Consent is the voluntary agreement by a person who possesses sufficient mental capacity to make an intelligent choice to allow something proposed by another to be performed on himself or herself. There are two types of consent:
- Informed consent
- Implied consent
Informed consent refers to consent that is received from the patient after receiving detailed knowledge regarding the procedure that will allow the patient to make an informed decision including the potential risks, benefits and alternatives. Implied consent often refers to a life or death situation that requires immediate lifesaving measures to be performed. Although, the patient cannot give consent, medical office or health care professionals are allowed to perform the required procedure in emergency situations. Implied consent also refers to nonemergency situations. A person's actions can imply consent such as voluntarily submitting to a procedure.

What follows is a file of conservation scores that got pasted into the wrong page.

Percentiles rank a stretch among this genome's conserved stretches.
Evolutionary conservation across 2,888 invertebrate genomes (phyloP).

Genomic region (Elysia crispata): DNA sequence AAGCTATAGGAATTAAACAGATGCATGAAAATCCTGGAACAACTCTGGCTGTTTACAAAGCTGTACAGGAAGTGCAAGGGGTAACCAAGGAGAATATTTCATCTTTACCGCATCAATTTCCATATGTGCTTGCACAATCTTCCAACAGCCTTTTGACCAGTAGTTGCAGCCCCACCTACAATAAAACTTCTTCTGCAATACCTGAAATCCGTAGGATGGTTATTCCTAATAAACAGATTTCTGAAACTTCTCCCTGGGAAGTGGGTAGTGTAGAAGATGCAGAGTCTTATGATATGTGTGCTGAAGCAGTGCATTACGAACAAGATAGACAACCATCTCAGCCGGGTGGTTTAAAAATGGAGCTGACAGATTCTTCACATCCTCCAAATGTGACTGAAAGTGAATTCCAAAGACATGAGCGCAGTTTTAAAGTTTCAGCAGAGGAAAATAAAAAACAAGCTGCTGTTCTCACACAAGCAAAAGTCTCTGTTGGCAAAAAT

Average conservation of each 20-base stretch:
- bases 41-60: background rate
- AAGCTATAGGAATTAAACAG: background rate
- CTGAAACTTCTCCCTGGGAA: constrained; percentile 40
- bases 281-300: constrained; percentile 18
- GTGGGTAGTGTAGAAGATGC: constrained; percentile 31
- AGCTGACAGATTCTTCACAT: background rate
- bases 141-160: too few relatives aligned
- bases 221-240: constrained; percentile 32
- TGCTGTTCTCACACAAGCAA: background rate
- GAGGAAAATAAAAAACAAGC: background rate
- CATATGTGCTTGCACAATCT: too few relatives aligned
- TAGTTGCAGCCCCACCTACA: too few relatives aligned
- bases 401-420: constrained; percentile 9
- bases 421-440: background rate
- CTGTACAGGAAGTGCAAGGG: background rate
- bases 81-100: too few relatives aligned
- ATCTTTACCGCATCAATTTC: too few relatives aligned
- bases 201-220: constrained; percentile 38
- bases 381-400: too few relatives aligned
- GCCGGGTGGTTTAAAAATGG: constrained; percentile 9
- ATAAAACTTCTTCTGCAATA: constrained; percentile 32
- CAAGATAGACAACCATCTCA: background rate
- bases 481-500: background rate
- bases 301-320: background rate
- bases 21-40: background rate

The best ways to prove consent is to have the patient sign a written consent that details the procedure being performed. Because verbal consent is difficult to prove, as well as, all parties may not agree on the terms, it may be difficult to prove. The key is accurate documentation. Document everything in the patient's medical record that is discussed between the physician, the nurse and the patient. This confirms that the patient was provided with the information necessary to make an informed decision regarding the care they receive. In instances of implied consent, it is important that the information that supports the emergency condition or the voluntary action is thoroughly documented.
Pozgar, George. Legal and Ethical Issues for Health Care Professionals, 2nd Edition. Jones & Bartlett Publishers, 012010.